Compared to 1990 OSPAR countries have made significant efforts to reduce emissions and losses of mercury (-40%), cadmium (-45%) and lead (-66%) to the OSPAR Maritime Area. Atmospheric input dominates over the river input for mercury, and measures have been more successful in reducing waterborne inputs than atmospheric. For lead, atmospheric measures have been successful, concerning reductions in lead inputs, that waterborne inputs are now larger, except to the Arctic where atmospheric inputs still dominates.
These results appear to show significant progress towards the OSPAR objective to prevent pollution of the Maritime Area. The reduction of atmospheric input is of great importance.
In all Regions, inputs of heavy metals via both water and air to the OSPAR Maritime Area have decreased while the total input of atmospheric mercury and lead from the atmosphere remain greater than the waterborne inputs from OSPAR countries. Waterborne pathways for cadmium still dominate over the atmospheric, except in the Arctic. Even waterborne cadmium inputs have been substantially reduced to the Greater North Sea and Celtic Seas (OSPAR Regions II and III) and can be expected to reduce further with the standards proposed in the new EU fertilizers regulations 2019/1009.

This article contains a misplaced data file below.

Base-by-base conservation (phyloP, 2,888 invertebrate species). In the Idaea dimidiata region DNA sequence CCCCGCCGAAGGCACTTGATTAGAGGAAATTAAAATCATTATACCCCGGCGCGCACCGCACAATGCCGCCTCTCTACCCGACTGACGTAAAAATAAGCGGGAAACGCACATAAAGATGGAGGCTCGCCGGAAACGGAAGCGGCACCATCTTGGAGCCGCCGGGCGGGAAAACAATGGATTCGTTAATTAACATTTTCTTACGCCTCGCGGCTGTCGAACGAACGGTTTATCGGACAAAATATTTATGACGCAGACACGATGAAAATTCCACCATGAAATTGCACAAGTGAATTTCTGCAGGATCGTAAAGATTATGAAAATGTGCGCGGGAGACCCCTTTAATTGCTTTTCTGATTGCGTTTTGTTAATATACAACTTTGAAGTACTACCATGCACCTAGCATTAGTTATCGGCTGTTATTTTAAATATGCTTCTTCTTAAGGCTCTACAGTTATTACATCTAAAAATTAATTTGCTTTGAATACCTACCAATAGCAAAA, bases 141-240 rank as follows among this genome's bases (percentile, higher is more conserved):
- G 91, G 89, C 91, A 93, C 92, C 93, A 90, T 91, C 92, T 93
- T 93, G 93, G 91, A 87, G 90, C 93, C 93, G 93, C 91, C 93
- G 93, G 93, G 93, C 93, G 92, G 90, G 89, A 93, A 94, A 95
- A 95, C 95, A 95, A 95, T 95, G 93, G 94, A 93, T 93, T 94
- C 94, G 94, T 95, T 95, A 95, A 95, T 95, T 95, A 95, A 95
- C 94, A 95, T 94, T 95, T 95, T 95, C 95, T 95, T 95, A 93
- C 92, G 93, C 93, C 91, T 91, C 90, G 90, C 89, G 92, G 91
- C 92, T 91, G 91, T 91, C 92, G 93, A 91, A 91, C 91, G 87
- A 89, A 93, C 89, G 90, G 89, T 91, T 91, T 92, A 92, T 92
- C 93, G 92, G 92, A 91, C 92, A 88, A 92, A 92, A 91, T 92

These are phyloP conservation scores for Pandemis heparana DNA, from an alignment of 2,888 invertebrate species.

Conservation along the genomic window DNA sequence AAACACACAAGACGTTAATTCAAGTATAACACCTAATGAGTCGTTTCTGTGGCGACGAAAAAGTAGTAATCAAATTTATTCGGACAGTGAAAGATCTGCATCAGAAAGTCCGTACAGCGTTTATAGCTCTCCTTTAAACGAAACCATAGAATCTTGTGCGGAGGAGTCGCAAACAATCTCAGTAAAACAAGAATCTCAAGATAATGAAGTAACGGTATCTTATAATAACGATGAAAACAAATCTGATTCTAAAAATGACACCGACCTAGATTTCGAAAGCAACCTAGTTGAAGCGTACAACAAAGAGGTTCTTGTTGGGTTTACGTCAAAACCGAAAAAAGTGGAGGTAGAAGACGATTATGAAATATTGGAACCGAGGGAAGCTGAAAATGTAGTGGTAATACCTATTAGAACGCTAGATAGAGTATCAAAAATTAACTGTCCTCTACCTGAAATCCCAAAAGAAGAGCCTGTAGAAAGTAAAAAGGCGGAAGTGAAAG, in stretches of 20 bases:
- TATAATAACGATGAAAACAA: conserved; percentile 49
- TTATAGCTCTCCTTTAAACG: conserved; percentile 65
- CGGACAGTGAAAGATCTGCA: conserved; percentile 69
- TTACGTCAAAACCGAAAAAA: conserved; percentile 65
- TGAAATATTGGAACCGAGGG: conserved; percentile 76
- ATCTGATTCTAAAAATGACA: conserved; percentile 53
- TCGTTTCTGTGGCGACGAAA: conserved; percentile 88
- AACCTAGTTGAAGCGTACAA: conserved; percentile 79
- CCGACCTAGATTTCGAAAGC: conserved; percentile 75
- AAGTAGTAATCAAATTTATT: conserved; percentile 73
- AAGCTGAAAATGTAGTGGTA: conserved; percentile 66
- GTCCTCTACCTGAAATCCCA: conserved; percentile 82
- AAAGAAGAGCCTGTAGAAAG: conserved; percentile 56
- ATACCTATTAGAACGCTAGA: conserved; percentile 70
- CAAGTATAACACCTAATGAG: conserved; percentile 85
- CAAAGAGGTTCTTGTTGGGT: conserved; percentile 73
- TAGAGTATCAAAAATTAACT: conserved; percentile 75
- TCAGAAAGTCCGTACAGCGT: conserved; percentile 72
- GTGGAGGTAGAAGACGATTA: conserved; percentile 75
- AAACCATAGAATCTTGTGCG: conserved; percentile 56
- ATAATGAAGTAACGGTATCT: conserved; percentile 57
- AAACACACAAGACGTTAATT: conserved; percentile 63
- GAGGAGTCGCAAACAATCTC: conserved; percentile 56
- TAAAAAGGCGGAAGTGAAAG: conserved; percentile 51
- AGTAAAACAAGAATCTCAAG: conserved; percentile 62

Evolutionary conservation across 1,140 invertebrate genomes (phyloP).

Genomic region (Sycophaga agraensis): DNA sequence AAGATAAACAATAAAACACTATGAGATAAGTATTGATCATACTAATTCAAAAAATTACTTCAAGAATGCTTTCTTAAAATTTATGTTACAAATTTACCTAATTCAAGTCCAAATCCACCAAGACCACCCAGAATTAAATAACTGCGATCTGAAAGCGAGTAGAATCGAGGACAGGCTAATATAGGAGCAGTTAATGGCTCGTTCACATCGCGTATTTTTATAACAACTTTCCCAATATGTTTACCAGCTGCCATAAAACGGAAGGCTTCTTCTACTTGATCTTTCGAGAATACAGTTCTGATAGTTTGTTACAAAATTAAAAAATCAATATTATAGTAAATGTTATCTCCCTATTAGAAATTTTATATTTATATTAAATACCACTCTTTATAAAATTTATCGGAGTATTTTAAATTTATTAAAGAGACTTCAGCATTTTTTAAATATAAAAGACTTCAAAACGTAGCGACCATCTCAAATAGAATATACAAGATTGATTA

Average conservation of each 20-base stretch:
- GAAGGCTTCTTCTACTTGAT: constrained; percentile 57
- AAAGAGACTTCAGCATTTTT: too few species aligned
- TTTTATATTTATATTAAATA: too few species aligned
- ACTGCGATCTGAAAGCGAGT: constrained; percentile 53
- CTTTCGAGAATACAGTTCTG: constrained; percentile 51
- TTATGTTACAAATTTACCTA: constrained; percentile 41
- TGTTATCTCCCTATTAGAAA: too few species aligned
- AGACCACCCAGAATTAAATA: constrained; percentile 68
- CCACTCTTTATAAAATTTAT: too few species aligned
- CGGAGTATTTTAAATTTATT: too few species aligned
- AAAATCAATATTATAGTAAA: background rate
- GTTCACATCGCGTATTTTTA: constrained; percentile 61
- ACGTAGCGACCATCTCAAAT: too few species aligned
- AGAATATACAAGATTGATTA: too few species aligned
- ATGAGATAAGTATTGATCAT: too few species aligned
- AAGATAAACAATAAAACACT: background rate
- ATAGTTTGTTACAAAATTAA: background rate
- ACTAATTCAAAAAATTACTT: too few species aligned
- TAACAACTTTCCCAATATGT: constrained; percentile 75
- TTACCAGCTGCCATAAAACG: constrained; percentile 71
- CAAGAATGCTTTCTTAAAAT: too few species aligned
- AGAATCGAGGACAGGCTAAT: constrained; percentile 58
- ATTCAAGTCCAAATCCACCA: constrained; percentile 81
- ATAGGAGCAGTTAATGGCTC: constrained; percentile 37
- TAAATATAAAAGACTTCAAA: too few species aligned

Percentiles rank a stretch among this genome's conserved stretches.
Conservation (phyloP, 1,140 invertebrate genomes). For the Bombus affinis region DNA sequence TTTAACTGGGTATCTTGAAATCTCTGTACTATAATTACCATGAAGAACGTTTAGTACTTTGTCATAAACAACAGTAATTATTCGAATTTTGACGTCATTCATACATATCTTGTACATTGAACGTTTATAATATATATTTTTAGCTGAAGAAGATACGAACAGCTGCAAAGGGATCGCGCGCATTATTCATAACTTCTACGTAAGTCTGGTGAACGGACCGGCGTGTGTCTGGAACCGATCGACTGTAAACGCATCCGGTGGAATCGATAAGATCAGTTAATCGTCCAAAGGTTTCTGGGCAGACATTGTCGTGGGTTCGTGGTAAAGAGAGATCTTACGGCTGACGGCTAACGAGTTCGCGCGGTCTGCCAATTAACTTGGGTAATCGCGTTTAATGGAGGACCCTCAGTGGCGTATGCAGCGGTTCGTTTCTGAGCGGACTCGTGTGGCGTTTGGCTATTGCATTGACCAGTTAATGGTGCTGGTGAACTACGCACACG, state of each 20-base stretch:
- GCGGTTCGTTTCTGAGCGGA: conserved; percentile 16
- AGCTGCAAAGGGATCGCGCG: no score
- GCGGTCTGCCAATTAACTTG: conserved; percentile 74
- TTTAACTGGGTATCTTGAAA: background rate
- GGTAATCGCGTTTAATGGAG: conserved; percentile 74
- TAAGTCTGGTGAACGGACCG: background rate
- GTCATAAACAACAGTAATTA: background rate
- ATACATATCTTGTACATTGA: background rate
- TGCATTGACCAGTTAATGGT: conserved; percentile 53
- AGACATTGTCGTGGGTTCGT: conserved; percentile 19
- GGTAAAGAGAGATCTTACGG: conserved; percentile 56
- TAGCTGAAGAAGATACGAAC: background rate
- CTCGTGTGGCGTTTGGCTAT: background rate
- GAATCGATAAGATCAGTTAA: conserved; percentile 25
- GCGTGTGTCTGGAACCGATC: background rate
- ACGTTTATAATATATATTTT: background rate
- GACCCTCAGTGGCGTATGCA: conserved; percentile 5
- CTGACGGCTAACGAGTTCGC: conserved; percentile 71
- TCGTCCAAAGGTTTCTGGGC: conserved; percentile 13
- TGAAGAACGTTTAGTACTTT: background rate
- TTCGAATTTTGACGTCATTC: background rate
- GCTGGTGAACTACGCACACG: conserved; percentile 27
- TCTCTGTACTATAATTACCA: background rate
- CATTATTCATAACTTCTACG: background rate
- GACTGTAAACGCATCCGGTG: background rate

OSPAR countries have been most successful in reducing atmospheric lead inputs, which have reduced by approximately 75 - 85% to the Greater North Sea, Celtic Seas and Bay of Biscay and Iberian Coast (OSPAR Regions II, III and IV) between 1990 to 94 and 2015 to 2019. In comparison, waterborne lead inputs to these Regions have “only” reduced 55 – 60% over the same period. Secondary atmospheric pollution from re-suspended material and from sources outside the OSPAR Maritime Area are now the major sources of airborne pollution and there is a need for cooperation beyond OSPAR’s boundaries to manage these in addition to the waterborne inputs.